Emerald is the May birthstone. It’s a symbol of renewal, awakening, and resurrection, and is known to give youth, fortune, and foresight to whoever wears it.
The word Emerald is derived from the Greek word ‘smaragdus’ which means green.
Much like Aquamarine, Emerald is a type of Beryl, a mineral that develops with six sides and grows up to a foot long.
Emerald color can go from light to deep green. They are likewise similar to Aquamarines in that their colors exhibit in the gemstones depending on the good cut by a talented gemologist.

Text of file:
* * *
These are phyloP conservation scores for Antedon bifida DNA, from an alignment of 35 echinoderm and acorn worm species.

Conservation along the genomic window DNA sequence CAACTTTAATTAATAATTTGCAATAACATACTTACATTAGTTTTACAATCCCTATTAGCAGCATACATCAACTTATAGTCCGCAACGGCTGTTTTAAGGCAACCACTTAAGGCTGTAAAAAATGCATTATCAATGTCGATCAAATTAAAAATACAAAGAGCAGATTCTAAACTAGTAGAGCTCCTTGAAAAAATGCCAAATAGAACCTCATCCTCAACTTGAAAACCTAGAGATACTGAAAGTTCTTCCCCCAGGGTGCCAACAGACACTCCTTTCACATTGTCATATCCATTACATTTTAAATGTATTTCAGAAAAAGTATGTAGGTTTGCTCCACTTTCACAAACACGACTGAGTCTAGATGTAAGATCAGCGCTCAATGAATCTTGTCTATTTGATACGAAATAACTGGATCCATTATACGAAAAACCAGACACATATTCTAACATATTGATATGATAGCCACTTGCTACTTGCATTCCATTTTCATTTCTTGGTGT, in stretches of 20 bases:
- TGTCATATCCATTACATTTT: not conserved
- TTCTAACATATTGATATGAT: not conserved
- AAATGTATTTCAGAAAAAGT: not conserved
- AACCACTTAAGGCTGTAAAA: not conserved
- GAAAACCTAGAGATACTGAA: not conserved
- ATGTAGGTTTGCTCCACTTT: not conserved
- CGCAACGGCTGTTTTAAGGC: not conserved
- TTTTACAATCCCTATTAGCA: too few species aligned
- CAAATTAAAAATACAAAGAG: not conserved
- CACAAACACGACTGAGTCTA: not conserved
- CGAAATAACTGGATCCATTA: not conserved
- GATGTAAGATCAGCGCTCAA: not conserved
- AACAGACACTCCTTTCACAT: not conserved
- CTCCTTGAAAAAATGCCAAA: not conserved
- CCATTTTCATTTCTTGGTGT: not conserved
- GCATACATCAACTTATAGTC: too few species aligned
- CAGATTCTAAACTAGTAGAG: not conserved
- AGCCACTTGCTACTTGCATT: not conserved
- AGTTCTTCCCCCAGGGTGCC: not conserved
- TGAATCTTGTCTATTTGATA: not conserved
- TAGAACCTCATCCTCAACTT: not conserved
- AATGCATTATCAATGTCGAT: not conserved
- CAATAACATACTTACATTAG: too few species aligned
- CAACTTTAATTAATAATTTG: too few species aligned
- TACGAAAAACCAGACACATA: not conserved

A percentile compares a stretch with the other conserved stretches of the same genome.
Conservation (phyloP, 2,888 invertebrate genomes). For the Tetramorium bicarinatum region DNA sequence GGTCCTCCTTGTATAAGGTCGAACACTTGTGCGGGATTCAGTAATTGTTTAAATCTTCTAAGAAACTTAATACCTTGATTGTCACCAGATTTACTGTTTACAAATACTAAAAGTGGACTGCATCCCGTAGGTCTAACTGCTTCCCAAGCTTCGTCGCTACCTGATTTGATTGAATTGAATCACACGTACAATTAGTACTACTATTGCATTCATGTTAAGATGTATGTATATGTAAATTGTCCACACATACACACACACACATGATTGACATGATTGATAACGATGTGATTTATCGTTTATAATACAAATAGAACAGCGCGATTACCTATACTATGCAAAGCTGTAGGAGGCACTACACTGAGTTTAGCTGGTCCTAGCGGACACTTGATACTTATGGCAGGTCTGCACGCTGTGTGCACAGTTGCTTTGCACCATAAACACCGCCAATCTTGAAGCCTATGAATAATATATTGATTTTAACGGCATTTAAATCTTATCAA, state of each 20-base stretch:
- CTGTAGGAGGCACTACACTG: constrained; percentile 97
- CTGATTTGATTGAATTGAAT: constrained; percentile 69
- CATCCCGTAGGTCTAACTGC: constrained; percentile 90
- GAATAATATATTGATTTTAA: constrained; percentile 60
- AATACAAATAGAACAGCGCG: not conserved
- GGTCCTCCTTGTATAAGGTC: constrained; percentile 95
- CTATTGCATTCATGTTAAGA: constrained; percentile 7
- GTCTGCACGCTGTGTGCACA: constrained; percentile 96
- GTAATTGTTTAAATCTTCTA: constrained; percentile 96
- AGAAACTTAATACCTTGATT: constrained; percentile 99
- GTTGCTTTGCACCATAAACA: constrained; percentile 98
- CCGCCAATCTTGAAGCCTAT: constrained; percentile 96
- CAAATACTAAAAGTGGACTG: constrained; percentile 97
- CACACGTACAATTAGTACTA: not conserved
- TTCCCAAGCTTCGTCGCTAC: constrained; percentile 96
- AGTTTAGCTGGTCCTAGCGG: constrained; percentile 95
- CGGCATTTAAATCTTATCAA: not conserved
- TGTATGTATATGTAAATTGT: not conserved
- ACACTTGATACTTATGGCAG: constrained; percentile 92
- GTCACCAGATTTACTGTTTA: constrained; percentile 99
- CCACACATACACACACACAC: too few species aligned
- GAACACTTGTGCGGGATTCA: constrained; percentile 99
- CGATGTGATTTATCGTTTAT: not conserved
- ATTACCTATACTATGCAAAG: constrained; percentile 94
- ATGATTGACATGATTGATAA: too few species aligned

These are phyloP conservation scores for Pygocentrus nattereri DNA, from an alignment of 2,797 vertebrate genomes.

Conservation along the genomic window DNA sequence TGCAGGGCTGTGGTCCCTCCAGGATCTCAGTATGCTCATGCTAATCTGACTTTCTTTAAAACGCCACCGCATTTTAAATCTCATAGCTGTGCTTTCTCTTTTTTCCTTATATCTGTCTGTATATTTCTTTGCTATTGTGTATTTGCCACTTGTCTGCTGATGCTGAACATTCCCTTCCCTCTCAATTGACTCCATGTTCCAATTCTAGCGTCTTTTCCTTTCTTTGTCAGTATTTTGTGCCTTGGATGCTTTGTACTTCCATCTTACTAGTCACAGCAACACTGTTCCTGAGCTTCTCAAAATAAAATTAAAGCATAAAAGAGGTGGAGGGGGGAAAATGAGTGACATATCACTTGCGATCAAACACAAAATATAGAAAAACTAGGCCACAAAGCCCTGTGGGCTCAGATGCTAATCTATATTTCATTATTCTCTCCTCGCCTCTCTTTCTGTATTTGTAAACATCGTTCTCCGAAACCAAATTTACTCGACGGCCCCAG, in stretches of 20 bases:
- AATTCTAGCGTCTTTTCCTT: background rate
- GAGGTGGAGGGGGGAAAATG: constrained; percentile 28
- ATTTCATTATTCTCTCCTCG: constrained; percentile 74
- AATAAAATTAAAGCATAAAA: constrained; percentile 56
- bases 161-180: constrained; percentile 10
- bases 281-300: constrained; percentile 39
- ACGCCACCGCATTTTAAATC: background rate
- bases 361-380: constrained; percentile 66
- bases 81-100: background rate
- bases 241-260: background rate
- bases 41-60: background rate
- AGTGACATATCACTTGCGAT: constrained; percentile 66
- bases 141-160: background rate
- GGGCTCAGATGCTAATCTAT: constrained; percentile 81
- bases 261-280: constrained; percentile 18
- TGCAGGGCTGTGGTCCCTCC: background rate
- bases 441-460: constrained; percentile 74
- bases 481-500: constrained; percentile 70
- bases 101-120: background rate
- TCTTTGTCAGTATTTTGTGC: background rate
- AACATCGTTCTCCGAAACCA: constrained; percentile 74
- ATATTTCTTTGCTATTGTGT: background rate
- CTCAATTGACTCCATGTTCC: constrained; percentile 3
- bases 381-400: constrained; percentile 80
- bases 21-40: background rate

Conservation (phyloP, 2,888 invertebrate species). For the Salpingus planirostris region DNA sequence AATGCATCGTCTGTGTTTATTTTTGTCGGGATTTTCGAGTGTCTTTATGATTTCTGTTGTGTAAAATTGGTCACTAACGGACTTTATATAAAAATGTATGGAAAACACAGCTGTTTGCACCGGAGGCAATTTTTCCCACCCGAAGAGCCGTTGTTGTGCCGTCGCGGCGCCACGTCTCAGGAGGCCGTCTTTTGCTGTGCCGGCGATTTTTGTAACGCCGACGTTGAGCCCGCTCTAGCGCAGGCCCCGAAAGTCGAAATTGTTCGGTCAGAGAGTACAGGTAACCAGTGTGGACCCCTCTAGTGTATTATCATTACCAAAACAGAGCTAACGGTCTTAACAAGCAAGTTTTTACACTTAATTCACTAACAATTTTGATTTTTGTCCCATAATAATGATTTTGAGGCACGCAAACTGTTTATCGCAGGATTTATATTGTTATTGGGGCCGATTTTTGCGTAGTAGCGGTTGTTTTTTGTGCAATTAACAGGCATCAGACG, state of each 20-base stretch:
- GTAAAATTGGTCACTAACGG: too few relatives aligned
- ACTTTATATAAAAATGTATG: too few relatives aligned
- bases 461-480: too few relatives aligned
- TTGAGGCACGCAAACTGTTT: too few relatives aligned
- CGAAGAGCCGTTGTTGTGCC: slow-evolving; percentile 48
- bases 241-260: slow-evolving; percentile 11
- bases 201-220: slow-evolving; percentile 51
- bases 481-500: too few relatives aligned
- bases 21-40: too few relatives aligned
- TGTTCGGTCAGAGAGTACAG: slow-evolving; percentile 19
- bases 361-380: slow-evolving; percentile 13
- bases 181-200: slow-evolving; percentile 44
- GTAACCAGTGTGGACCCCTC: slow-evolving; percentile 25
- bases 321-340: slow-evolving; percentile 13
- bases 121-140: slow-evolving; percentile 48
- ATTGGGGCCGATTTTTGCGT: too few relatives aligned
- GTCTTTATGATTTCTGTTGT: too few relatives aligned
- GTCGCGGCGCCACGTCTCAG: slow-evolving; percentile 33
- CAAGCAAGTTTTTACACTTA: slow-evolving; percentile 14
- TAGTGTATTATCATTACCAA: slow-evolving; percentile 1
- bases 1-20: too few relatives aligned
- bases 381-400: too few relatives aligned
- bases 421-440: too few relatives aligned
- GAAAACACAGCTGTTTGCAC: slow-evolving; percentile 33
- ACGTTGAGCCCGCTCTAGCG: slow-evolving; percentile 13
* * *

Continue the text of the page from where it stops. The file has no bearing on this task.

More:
The deeper or greener the Emerald, the more valuable it is. The rarest Emeralds will appear intense green-blue.
Emeralds can be found all over the world, including countries like Zambia, Afghanistan, Brazil, and Colombia.
The accessibility of high-quality Emerald is somewhat limited, though. Treatments to enhance and improve the stone’s quality are performed regularly, though.
Emerald was mined as early as 330 BC in Egypt. However, some gauge that the oldest Emeralds are approximately 2.97 billion years of age.
Cleopatra may be the most renowned historical figure to love Emeralds. She loved them so much that she claimed ownership of all the Emerald mines in Egypt during her rule.
The Egyptians used Emeralds both as adornments and for their elaborate burials. They often bury these gemstones with monarchs as a symbol of security and protection.